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Friday, August 28, 2009

Exhibition in the Attic





My exhibition "Art in the Attic" in Darling started today. You will find the info on the right hand side of this blog. Of course it means one thing: I am back in Darling, "the little village we know so well"! The countryside is now carpeted all over with lovely arum lilies. From Lelieblom Farm I received a very large bunch for the opening day, and I have started drawing them on small canvasses. For the next few days I will sit and paint arums in the well-lit attic. I have finished a large painting of arums recently and 5-year old granddaughter, Morgan, is showing it to you. Now that I know how to spend my time in Darling, more paintings of arum lilies will follow.

Arum lily is scientifically known as Zantedescia Aethiopica, but this flower has many other names too. I grew up with the name 'varkoor'. In a very old little rambler's guide I also found the following names listed: Calla, pig lily (the flower resembles the ear of a pig), white arum, trumpet lily, Lily of the Nile, varkblom, varkblaar, Mothebe (Sotho language), iNtebe emhlope (Zulu).

This plant has some medicinal value and is also edible. A heated leave can be applied to sores and insect bites. The best way to heat it is by pressing it with an iron. In this way it acts as a poultice. What I did not know was that the young leaves are edible and can be cooked like a vegetable. Mmmm, any volunteers out there?

5 comments:

  1. Beautiful and painting, and what a charming and pretty granddaughter! Marie, please enjoy your exhibition, may it be hugely successful - and congratulations on the sales so far.

    The fields of arum lilies must be a wonderful sight. I can imagine you peacefully sketching away in the attic...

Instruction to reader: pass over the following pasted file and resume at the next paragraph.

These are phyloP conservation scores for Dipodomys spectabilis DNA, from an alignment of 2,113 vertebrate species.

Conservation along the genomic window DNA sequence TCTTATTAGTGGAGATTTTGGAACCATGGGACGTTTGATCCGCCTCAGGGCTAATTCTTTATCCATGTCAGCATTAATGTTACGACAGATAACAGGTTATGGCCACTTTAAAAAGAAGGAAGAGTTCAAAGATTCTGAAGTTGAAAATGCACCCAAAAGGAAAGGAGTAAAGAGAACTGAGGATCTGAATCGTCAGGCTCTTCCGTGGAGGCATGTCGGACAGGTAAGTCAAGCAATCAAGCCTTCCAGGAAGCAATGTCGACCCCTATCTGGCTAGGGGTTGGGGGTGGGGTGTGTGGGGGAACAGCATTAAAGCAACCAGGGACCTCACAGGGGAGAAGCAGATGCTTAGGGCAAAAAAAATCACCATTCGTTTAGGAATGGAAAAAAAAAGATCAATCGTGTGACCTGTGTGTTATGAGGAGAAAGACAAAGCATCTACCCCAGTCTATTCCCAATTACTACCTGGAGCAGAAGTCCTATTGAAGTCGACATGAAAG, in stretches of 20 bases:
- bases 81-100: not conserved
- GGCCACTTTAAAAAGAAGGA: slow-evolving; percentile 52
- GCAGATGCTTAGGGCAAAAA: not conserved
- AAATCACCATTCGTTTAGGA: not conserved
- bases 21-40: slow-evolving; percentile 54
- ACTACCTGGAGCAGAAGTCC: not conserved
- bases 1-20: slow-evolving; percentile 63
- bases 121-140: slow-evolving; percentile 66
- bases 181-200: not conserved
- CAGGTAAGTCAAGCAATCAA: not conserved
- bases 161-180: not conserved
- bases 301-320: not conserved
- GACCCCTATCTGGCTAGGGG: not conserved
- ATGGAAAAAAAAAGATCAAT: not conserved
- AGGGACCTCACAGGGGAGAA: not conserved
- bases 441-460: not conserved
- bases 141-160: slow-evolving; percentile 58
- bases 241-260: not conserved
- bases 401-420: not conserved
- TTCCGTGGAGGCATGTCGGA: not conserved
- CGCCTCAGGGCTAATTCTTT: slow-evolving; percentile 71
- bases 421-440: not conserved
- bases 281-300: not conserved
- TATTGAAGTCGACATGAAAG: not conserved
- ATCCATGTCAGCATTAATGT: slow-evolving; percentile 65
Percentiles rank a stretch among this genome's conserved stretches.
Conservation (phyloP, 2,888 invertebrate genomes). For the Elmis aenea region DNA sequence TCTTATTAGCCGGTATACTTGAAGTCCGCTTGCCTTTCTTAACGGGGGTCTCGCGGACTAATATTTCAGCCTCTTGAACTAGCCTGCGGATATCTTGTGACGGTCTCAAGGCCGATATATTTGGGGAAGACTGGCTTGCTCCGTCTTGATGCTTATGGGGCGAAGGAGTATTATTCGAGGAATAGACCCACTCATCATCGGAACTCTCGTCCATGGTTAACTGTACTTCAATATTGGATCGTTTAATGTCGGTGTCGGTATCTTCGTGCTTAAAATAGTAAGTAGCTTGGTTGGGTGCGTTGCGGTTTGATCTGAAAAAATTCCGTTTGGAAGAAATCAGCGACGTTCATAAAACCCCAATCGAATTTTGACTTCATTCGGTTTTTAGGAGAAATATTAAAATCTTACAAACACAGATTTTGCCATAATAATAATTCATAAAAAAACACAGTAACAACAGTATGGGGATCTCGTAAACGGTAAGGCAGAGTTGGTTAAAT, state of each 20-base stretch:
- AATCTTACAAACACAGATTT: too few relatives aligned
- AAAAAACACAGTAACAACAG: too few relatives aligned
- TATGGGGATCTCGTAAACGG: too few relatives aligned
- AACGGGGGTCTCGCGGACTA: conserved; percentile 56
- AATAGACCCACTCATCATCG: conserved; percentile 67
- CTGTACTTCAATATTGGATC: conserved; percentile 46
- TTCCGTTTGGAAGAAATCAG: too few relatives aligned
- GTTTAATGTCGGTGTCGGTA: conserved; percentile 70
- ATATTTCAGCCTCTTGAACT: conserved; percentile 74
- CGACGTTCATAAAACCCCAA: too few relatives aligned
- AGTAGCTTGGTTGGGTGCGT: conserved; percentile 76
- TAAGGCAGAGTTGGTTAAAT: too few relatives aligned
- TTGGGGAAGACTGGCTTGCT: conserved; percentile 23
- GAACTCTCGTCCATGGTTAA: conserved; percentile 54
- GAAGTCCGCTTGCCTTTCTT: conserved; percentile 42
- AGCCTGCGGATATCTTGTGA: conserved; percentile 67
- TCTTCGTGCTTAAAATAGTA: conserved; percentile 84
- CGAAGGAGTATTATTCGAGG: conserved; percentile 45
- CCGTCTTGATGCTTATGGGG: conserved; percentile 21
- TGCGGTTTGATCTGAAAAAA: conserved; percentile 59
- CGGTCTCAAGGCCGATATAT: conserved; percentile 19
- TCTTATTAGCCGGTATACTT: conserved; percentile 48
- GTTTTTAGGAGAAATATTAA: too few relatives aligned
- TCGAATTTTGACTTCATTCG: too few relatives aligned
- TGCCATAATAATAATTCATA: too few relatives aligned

The young leaves might taste a bit like baby spinach? Let us know if you try it!

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  2. Lovely painting Marie, and I absolutely love Zantedescia. Have only got white at the moment, but had the black variety in my previous garden.

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  3. Congratulations, Marie! Your exhibit is beautiful and how I wish I were there to see it in person! Your granddaughter is so pretty, she must be so proud of her artist grandma!

    Guess what, I have eaten the stalks of the plants you've mentioned in a restaurant in the mountains of Nagano, Japan. They tasted delicious when seasoned with miso paste and delicious local spices....

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  4. Hoping that the exhibition goes well! How I wish to be there and see you paint the varkore! I still remember how you taught me to paint them with watercolors - they are even more vibirant in acrillics. As far as eating the varkoor leaves, I have seen them used as a "wrap" in Asian cooking, but have not tried it...yet. : ) Thank you for another lovely episode in the West Coast Chronicles.

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  5. MacTeddy, Maree, Theresa and rianreyneke, I am astounded that you all know so much about these flowers, stems,leaves, etc. I answer you on the next blog! (on the blog? in the blog? or over the blog like over the phone?)

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